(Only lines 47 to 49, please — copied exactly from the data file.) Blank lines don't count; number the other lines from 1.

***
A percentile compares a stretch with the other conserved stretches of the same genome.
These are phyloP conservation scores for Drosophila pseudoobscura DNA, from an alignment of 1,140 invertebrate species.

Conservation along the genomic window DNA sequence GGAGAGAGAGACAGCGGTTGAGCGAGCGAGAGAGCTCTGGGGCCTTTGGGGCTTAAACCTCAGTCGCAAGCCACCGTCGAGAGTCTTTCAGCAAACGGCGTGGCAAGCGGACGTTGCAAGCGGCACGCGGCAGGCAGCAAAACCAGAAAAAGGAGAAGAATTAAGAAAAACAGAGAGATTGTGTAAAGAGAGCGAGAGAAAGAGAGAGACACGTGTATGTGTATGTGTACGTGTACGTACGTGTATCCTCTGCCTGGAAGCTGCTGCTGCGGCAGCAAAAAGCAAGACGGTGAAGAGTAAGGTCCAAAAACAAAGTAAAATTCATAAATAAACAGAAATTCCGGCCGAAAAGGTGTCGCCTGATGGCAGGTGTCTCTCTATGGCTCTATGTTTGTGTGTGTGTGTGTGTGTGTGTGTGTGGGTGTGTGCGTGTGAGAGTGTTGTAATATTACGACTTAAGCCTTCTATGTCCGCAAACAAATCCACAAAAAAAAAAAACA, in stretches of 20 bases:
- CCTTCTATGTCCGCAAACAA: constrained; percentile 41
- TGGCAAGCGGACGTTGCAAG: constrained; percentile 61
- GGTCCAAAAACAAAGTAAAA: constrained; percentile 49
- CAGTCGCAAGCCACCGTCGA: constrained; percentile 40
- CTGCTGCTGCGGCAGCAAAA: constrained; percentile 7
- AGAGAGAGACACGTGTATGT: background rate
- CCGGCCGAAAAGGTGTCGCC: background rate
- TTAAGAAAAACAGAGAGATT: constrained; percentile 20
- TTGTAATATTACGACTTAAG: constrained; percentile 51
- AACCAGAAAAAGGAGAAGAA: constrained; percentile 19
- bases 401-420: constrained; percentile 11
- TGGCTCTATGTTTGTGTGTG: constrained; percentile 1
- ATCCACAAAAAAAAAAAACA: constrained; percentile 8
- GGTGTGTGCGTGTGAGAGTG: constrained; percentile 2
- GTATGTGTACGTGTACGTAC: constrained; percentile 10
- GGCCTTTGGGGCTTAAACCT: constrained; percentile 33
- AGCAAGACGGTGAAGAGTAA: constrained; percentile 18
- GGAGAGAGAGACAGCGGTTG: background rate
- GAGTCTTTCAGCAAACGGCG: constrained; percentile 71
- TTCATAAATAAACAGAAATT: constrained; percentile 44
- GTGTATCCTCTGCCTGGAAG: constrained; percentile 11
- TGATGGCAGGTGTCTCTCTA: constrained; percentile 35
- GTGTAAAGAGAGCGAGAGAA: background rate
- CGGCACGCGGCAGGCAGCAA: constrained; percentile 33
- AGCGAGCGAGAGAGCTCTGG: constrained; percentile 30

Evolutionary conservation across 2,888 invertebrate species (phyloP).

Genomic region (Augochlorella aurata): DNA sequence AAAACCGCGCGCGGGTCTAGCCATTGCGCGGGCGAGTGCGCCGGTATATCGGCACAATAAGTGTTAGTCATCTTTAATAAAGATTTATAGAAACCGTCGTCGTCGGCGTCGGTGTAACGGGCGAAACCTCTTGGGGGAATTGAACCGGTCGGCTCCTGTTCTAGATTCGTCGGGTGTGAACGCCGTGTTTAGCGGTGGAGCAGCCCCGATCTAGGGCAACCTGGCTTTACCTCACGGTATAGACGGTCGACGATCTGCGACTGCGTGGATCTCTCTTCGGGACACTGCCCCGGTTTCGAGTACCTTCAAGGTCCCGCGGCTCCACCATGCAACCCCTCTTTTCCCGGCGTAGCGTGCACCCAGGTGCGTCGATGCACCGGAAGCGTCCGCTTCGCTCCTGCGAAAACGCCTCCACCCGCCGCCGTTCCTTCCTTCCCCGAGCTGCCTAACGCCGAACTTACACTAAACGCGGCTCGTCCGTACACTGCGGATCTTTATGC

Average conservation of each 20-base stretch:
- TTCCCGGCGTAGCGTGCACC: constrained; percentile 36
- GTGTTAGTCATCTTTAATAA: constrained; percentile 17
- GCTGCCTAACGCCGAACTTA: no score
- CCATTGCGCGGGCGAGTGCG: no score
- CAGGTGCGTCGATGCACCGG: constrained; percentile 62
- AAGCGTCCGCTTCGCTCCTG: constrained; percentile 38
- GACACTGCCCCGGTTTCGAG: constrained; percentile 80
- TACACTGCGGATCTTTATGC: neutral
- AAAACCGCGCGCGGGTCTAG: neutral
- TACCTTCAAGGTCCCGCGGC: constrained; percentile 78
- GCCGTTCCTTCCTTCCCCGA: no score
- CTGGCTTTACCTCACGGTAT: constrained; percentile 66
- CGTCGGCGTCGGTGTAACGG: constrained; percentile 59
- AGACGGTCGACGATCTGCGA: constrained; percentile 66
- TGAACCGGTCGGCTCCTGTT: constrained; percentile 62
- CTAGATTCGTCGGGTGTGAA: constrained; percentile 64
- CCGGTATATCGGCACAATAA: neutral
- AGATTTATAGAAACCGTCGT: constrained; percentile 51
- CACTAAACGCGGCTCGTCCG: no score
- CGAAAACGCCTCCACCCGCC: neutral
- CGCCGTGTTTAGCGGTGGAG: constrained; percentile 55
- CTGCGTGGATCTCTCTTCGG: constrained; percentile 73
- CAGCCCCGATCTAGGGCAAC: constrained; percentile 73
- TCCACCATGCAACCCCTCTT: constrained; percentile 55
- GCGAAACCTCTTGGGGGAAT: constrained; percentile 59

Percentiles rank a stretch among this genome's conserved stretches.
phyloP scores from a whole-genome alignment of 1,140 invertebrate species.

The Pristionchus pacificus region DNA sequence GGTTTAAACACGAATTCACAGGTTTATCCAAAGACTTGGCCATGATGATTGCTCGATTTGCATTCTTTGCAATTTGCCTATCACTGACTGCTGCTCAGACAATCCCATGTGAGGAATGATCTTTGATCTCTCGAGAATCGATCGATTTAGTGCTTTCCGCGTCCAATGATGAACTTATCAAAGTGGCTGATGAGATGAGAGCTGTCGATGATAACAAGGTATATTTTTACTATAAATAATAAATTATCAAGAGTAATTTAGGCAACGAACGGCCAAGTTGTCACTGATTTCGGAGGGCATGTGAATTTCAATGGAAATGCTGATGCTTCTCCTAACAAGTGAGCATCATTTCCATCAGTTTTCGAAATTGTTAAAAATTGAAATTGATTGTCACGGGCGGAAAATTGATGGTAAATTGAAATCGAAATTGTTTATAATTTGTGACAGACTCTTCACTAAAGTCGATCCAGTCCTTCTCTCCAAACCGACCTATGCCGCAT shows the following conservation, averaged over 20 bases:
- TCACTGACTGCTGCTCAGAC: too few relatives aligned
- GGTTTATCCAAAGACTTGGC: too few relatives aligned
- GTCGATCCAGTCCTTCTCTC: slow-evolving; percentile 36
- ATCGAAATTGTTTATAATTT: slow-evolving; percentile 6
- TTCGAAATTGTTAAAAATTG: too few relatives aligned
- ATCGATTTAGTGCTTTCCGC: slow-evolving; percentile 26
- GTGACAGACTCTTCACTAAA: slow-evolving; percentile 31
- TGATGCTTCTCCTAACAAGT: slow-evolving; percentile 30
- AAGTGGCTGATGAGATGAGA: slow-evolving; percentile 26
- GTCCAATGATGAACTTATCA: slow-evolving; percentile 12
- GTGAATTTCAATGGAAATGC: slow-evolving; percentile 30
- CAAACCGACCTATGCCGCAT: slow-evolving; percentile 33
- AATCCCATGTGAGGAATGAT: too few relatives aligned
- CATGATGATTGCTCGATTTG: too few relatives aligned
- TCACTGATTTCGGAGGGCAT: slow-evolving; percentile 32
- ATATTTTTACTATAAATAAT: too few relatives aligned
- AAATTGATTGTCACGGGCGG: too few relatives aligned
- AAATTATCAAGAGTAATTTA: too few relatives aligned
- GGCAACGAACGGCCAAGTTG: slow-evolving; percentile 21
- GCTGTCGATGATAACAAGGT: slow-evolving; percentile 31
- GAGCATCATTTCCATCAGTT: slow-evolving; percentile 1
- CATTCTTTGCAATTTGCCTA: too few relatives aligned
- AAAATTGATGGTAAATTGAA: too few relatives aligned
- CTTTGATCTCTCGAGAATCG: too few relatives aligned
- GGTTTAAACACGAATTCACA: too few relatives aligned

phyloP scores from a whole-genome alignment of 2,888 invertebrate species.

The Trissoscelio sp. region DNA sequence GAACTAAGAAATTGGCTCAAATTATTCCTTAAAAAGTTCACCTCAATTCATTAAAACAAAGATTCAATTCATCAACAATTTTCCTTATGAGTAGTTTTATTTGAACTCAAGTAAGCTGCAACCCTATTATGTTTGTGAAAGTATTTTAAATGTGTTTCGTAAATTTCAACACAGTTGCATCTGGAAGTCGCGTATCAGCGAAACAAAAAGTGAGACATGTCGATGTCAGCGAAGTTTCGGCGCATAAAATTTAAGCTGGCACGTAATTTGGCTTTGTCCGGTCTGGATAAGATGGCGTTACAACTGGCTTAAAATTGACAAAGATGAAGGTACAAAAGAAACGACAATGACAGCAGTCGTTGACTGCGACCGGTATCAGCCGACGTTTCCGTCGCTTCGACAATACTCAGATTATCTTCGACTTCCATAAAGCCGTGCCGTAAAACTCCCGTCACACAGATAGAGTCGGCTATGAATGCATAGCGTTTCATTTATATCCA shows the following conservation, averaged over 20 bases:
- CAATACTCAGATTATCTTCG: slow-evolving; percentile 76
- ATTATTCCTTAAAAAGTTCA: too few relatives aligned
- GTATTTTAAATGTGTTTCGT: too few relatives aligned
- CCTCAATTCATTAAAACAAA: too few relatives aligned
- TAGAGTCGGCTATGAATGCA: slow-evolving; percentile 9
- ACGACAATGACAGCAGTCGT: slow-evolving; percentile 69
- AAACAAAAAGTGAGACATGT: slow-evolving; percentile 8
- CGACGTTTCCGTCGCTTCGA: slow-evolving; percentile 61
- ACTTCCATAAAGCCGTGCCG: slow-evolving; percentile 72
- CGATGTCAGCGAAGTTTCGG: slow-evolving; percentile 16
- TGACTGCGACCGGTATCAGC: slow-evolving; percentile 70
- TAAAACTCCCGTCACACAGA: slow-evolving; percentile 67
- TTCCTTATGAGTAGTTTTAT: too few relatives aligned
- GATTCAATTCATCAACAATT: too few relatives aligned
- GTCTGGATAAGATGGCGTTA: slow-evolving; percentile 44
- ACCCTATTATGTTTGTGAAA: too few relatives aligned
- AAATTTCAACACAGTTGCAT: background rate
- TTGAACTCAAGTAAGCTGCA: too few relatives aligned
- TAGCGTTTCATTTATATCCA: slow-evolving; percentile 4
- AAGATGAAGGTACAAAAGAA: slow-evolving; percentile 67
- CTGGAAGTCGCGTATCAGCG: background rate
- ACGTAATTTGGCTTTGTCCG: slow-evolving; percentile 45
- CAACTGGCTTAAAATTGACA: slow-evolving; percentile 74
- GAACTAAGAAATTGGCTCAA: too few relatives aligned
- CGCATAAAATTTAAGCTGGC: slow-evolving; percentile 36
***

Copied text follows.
- CTAGATTCGTCGGGTGTGAA: constrained; percentile 64
- CCGGTATATCGGCACAATAA: neutral
- AGATTTATAGAAACCGTCGT: constrained; percentile 51